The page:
According to the Consumer Electronics Association (CEA), 80 percent of consumers will purchase new electronics this holiday season. As some old electronics are removed from homes to make room for the new, CEA offers tips to help consumers and businesses safely and effectively dispose of unwanted electronics.
Turn in the Old
Most major CE manufacturers and many retailers have reliable, nationwide recycling programs. For instance, Best Buy's Take Back program, available in all of its U.S. stores, accepts all electronics, regardless of point-of-purchase. Also, many cities and towns have instituted community electronics recycling programs and events. Check out www.myGreenElectronics.org or the EPA's Website Plug-In to eCycling for a complete list of programs near your home.
Verify your Recycler
There are several recognized certification programs for e-waste recyclers who are willing to use safe, market-driven recycling methods that respond to the needs of consumers, manufacturers and retailers, including the Institute of Scrap Recycling Industries (ISRI) and the Industry Council for Electronic Equipment Recycling (ICER). It is also important for consumers to ask recyclers the process they use to minimize impacts to the environment and community, and to check for certifications on recyclers' Websites before engaging with them.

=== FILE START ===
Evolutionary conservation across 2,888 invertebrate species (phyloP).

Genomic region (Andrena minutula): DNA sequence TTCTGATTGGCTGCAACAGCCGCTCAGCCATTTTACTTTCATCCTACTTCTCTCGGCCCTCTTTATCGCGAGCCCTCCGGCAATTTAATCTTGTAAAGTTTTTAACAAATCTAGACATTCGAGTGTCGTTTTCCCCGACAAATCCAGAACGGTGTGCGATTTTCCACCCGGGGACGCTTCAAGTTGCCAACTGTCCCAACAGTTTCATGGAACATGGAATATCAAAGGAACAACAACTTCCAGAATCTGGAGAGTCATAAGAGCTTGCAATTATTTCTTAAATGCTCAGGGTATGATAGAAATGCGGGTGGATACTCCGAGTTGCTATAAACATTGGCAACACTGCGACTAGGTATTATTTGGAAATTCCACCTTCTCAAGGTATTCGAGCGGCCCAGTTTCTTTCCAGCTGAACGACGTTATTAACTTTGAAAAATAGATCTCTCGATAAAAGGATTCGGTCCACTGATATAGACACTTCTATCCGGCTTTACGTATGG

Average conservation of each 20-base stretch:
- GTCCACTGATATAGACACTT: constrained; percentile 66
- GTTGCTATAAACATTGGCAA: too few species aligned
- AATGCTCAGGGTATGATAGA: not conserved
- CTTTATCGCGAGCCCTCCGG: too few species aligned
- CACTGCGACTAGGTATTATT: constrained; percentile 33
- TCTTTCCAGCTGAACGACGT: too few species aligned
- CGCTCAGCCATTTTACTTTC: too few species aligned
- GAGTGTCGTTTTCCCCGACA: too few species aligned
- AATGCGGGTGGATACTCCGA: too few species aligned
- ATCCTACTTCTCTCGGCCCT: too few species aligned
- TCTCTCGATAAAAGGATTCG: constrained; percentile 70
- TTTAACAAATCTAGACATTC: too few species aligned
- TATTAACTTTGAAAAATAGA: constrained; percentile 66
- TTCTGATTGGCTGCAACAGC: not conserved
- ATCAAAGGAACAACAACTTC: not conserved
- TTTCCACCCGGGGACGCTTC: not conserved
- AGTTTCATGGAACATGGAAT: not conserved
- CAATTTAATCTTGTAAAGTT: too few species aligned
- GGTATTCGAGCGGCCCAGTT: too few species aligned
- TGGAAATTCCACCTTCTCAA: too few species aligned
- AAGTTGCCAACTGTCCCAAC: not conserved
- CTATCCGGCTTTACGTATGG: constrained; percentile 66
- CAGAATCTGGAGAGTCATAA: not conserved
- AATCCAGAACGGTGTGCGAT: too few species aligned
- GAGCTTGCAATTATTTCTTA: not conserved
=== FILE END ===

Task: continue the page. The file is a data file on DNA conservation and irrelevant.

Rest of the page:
Pay It Forward
In the holiday spirit of giving, donate your unwanted electronics to charity. CollectiveGood collects used cell phones and donates refurbished phones to underprivileged communities around the globe, while Close the Gap provides reused and refurbished computers to various developing countries.
Protect Your Identity
Recycling devices that store personal information, including computers and smart phones, can put you at risk for identity theft. However, there are many services that can help you erase your personal information from these devices, such as Symantec's Wipe Info in Norton Utilities, System Works for PCs and Macs, and a free cell phone data eraser tool from ReCellular.
Many electronics are made from recycled, eco-friendly, and biodegradable materials. Before making a purchase, research the product to find eco-friendly models. Many manufacturers post product descriptions online. When it comes to powering your new gadget, you can also minimize unnecessary waste (and get longer-lasting power) by opting for rechargeable batteries over disposable, whenever possible.